End of civility?
Published August 18, 2004

There has been a deluge of recent press coverage of various verbal slipups by figures either political or at least famous. From Dick Cheney to Theresa Heinz, people in the news are finding it hard to hold their tongues. The media is gobbling up this new free speech, while the rest of us are just left cringing. Is this the death of civility, or are we just trampling on its long-cold grave?

The first one to hit the news was Vice President Dick Cheney, who told Vermont Senator Pat Leahy to “go **** himself,” or something to that effect, while the two met on the floor of the Senate chamber. Considering that shots—gunshots, that is, not verbal bullets—have nearly been fired by irate Senators in that same hallowed hall, this is hardly an escalation of hostilities, but it seems somewhat hypocritical coming from the number two man of the Bush Administration, which has made a goal of reducing profanity, sex and violence in the media.

Do I use the same word the Vice President tried out on his Senatorial colleague? Sure, but I also have no problem with the prurient content of television these days. What bothers me is the sheer stupidity of most of the shows out there, but the FCC has so far made no moves to stop that particular trend.

The VP’s supporters charged the bulwarks of growing outrage on the other side of the spectrum and managed to nip the backlash in the bud. Their main argument—and Cheney’s—was that Leahy deserved it. Not exactly an apology, but close enough for government work these days.

The media seemed much more upset when possible future First Lady and billionaire heiress Theresa Heinz told a reporter to “shove it.” There was little doubt about what she had in mind, despite protestations from the Kerry campaign claiming that she’d misspoken. Her target, Pittsburgh Tribune-Review reporter Colin McNickle, quite naturally took umbrage.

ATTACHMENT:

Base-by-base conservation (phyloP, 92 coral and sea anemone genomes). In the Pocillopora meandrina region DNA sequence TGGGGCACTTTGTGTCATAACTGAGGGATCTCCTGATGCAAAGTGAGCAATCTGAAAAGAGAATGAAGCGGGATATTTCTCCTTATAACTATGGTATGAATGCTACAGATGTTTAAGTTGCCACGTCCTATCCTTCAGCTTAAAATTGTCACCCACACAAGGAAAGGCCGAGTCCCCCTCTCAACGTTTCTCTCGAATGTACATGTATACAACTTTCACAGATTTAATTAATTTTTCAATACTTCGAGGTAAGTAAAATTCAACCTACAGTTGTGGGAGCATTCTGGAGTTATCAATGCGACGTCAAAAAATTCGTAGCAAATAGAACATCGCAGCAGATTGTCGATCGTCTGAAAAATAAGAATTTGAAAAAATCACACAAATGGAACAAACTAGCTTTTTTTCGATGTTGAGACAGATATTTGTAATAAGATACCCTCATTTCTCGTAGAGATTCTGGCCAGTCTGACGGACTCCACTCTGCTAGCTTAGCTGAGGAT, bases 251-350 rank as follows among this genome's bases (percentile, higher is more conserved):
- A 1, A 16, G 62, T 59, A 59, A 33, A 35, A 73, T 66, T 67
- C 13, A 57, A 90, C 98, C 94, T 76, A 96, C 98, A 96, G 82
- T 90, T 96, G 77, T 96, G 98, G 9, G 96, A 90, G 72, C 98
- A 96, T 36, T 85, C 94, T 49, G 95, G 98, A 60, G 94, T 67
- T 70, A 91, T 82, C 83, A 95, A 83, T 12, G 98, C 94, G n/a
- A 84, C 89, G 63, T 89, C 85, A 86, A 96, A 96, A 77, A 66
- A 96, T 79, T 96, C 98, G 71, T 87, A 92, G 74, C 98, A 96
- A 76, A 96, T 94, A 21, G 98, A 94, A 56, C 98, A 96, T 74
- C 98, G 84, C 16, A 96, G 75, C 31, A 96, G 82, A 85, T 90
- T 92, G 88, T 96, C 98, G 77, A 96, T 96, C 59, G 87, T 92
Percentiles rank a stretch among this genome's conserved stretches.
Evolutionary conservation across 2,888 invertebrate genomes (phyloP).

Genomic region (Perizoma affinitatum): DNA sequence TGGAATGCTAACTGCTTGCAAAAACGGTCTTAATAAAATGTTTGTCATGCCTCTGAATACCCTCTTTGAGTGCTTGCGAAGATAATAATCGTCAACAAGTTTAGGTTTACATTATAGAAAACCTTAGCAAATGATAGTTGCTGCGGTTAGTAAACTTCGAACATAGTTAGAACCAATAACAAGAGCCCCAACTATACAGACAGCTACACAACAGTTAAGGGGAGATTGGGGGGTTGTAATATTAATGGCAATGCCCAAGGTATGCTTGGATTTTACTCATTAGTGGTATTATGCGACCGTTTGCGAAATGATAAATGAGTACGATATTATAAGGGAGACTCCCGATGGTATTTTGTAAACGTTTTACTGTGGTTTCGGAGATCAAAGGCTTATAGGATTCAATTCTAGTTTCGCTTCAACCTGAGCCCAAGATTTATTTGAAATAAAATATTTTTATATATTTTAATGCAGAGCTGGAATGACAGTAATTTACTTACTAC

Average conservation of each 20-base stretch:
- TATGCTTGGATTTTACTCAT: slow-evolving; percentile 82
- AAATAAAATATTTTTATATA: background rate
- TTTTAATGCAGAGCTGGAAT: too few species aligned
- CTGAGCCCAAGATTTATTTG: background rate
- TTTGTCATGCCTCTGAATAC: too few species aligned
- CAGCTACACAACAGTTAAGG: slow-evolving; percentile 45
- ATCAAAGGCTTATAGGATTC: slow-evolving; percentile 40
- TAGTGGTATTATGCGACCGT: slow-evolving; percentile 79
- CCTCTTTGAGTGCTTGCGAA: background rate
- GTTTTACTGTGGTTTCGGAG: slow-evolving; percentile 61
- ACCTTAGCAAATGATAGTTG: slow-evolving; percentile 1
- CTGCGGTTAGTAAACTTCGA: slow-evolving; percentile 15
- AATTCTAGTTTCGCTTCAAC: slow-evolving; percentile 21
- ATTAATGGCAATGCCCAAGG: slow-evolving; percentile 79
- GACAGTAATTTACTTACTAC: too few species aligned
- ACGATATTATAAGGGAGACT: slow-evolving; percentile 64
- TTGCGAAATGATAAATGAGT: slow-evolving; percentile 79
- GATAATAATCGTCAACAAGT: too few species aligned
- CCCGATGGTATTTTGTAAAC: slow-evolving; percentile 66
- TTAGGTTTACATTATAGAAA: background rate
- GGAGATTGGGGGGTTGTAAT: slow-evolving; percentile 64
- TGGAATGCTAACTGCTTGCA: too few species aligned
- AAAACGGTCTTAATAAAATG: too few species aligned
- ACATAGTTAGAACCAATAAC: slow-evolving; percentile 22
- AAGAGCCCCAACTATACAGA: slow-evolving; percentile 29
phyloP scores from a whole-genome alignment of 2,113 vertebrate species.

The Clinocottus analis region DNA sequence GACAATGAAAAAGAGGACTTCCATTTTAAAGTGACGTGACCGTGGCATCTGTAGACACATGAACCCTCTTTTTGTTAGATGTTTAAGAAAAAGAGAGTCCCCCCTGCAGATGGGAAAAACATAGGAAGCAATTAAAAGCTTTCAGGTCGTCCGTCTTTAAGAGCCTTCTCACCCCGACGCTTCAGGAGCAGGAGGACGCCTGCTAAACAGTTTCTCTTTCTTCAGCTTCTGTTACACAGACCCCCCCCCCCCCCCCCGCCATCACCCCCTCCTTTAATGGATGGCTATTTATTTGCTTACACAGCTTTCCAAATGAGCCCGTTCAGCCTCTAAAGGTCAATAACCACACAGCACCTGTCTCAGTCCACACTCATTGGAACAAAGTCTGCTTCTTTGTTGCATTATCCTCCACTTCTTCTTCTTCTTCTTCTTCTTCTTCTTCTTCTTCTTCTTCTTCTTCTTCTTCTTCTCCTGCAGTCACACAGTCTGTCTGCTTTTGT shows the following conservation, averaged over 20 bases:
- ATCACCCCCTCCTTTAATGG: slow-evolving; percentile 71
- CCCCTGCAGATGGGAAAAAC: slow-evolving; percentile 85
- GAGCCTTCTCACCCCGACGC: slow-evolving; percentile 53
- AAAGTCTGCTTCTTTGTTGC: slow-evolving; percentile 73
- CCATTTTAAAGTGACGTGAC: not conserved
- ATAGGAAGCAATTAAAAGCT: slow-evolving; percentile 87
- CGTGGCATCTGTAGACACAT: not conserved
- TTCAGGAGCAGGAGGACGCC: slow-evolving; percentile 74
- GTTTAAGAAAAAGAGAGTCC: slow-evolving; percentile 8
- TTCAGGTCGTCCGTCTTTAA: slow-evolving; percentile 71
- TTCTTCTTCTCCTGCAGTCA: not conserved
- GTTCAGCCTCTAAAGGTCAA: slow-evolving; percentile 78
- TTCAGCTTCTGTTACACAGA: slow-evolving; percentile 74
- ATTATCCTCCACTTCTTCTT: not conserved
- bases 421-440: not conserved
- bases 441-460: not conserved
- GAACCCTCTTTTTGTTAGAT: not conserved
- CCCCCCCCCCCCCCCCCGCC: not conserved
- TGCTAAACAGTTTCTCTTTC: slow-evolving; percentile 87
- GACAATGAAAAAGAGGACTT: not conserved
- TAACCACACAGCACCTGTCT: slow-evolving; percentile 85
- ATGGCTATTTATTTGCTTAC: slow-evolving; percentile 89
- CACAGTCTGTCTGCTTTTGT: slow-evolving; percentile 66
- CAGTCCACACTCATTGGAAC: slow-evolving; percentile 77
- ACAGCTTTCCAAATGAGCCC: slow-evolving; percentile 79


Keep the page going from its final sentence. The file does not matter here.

Considering the attacks on Heinz and Kerry in the Tribune-Review, we might excuse Theresa her slip, though we’d not want to encourage it. There are probably hundreds of public figures from rock stars to presidents who wish they could say something similar to the press on a regular basis. President Bush called a New York Times reporter an a-hole during the 2000 campaign, though admittedly not to the reporter’s face. To the reporters: this is the price you sometimes pay for asking tough questions; to the reportees: this is the price you pay for being famous.

Then we come to that most public of public figures, beloved and hated by millions, California Governor Arnold Schwarzenegger. Arnold is bigger than life, and he attracts bigger-then-normal controversy. His most recent gaffe was a joking reference to the state legislature as a bunch of “girly-men.” This is not, perhaps, the best way to win over a person’s vote, especially the women in the legislature, who were justifiably upset that their performance seemed a negative reference point for their male counterparts.

Of course, Arnold was referencing the Saturday Night Live sketch featuring Hanz und Franz, the two bodybuilders who continually threatened to “pump . . . you up!” This may have been too subtle a distinction for some, but Schwarzenegger should think more with his brain and less with his brawn on occasion and remember that he’s the governor of the biggest economy in the United States, an economy that happens to be in the dumps at the moment.

So, what conclusion can we draw from the snafus and badinage on display here? Nothing new, I suspect. The more ubiquitous the press gets, the more non-stories like these will be elevated to headline news—or to Headline News. When you run a 24 hour news station that competes with half a dozen others of the same breed, you need something to keep things interesting, or at least to fill in all that dead air space.

Some might argue that CNN and Fox News and MSNBC might spend their time more actively pursuing real news rather than stories like these. In fact, I think I’d include myself in that group. When you’re in front of reporters all the time, you’re bound to make some mistakes. Isn’t there a war going on somewhere?